Netflix has grown to become a $180 billion dollar Market Cap company. If you add their net debt, that adds up to a total capitalization – aka Enterprise Value – of $192 Billion. Not bad for a company founded in 1997. Not bad at all.

## Price Per Potential Subscriber

If you divide the $192 billion Enterprise Value by the 236 million people that populate the United States of America, you arrive at a value of about $815 per each compatriot of Wilmont Reed Hastings Jr. This is where you might point out that Netflix is a global brand with a global audience. Well, that computation, my friend, would allocate $25 worth of Netflix per human inhabitant of the earth.

## NFLX EV/EBITDA Multiple

In the last twelve months, Netflix’s Earnings Before Interest, Tax, Depreciation and Amortization was $2 billion. That means that Netflix is trading at a multiple of 96 times its trailing EBITDA. Disney, by comparison, is trading at a multiple of 11.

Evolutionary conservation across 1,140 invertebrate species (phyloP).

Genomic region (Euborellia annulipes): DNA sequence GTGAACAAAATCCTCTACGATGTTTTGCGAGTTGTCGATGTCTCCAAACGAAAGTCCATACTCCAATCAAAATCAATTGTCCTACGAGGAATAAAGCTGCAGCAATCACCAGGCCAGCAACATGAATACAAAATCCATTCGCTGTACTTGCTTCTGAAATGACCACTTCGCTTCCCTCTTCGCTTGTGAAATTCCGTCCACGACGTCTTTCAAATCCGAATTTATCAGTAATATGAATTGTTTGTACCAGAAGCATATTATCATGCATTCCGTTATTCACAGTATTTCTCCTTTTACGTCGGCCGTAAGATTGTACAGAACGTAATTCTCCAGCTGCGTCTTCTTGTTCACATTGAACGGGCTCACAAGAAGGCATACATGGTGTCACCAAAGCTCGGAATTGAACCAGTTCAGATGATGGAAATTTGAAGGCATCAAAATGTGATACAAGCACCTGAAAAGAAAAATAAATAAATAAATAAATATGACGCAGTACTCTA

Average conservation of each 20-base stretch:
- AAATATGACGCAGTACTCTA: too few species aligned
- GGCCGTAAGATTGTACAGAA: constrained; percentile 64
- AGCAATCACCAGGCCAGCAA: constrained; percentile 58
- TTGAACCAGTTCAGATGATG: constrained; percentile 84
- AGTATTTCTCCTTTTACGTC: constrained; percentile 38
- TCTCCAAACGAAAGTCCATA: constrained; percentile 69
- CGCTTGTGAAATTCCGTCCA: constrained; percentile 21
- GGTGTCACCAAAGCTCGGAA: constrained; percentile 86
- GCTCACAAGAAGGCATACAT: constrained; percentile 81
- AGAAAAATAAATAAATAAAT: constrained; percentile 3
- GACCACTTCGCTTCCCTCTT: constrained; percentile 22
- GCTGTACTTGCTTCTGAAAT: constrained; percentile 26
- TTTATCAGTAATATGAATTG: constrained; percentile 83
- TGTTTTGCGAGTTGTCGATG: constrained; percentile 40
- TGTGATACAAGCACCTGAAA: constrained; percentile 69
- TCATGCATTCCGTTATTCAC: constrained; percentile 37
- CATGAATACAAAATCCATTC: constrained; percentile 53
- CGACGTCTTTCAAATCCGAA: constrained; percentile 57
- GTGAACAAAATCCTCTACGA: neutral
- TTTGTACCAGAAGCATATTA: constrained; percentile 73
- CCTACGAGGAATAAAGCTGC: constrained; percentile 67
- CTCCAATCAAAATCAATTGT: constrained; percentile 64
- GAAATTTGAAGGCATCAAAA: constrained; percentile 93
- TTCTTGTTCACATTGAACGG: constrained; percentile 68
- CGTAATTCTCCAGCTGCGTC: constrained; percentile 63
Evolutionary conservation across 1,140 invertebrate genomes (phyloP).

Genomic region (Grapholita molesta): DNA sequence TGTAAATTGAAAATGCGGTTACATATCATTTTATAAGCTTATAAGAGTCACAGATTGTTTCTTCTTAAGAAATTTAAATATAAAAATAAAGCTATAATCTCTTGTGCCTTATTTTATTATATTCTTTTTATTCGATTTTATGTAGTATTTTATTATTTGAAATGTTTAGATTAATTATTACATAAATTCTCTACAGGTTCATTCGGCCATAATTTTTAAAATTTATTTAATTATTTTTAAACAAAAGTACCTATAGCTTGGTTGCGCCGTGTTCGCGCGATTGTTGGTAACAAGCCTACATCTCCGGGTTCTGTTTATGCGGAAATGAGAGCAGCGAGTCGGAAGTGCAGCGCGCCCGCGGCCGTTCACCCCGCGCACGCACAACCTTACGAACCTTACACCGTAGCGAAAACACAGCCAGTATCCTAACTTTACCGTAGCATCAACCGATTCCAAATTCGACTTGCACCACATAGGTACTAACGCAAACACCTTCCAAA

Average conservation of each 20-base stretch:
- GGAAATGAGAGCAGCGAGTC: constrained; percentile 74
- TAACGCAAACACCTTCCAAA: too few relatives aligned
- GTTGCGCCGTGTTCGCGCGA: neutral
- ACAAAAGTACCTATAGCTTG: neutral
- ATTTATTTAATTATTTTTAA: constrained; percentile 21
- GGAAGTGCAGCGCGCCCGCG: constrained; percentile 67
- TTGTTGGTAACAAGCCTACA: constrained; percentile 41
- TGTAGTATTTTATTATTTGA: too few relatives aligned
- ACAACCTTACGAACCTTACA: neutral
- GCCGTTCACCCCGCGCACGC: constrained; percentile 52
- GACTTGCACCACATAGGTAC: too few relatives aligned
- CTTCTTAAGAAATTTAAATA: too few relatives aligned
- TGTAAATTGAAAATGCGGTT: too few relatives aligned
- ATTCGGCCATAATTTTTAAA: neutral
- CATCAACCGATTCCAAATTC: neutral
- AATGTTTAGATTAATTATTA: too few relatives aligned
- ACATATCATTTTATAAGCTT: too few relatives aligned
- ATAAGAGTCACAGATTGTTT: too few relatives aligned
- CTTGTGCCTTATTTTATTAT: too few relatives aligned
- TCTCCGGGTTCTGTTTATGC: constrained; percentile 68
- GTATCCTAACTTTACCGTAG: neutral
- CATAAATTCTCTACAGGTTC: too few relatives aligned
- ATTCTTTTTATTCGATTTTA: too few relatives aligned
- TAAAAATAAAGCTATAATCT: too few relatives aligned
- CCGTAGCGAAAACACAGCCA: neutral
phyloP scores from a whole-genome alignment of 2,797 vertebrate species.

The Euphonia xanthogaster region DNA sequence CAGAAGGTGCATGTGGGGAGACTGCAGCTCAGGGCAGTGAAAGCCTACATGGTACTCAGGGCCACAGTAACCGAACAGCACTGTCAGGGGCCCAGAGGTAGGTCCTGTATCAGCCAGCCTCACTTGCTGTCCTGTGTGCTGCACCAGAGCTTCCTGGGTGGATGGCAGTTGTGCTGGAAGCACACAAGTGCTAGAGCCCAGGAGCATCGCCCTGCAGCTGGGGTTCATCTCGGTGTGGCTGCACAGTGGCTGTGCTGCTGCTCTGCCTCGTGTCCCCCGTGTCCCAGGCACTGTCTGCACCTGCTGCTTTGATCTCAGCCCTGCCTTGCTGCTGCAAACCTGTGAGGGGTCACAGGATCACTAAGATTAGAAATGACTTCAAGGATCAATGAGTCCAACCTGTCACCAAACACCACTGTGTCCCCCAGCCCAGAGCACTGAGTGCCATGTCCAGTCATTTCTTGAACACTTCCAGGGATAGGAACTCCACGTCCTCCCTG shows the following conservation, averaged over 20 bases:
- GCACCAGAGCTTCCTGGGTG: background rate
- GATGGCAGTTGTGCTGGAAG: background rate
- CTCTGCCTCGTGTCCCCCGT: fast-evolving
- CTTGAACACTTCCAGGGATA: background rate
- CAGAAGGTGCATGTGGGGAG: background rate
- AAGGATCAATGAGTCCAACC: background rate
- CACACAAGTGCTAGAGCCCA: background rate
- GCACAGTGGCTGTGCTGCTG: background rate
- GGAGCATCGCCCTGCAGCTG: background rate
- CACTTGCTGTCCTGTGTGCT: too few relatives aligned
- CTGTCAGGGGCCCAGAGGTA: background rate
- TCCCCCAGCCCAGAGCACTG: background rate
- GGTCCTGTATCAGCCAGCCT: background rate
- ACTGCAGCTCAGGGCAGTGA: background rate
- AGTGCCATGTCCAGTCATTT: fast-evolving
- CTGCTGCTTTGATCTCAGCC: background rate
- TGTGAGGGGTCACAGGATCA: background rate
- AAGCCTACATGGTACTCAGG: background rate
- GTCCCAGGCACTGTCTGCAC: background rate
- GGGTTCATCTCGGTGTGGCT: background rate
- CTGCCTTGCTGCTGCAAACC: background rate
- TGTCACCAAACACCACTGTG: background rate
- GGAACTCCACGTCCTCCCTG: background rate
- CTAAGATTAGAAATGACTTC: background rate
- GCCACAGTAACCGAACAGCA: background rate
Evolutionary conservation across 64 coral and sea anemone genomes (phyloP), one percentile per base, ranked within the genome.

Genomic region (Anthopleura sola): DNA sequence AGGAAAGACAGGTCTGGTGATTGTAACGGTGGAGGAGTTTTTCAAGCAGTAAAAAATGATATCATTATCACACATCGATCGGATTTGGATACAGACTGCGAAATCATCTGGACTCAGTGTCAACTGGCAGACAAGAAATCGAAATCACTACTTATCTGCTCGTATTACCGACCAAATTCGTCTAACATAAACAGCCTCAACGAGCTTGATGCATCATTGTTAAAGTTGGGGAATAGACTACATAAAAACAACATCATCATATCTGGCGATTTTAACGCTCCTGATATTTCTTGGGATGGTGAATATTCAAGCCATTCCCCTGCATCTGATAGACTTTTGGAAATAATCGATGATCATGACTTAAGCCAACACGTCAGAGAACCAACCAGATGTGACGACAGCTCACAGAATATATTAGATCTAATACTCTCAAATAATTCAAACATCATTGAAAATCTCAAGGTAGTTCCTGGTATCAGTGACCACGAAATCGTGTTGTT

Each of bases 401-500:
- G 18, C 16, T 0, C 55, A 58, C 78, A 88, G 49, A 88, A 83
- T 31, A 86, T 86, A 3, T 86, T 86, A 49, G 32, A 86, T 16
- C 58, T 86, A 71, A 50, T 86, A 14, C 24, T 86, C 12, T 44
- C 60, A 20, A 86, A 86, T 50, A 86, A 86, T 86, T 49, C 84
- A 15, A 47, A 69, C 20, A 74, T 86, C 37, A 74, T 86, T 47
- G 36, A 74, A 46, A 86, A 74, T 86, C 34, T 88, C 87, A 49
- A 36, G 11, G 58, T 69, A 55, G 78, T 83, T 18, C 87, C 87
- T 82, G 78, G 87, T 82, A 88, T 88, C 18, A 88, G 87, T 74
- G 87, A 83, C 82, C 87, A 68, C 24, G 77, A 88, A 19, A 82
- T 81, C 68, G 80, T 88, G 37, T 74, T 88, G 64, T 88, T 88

So, imagine this scenario: For the next 10 years, Netflix grows its EBITDA by an annual rate of 24.19%. At the end of the tenth year, Netflix’s EBITDA will have reached $17.5 billion. That’s a very healthy growth. But for this to happen, paid subscriptions would have to be close to 1 billion.

Needless to say, a Netflix with 1 billion subscribers does not have the same growth potential as a Netflix with 130 million paid subscribers. What if Netflix was now trading at the same multiple as Disney is trading at today? That would mean that after ten years the enterprise value of Netflix would be $192 billion.

Price is what you pay for. Value is what you get.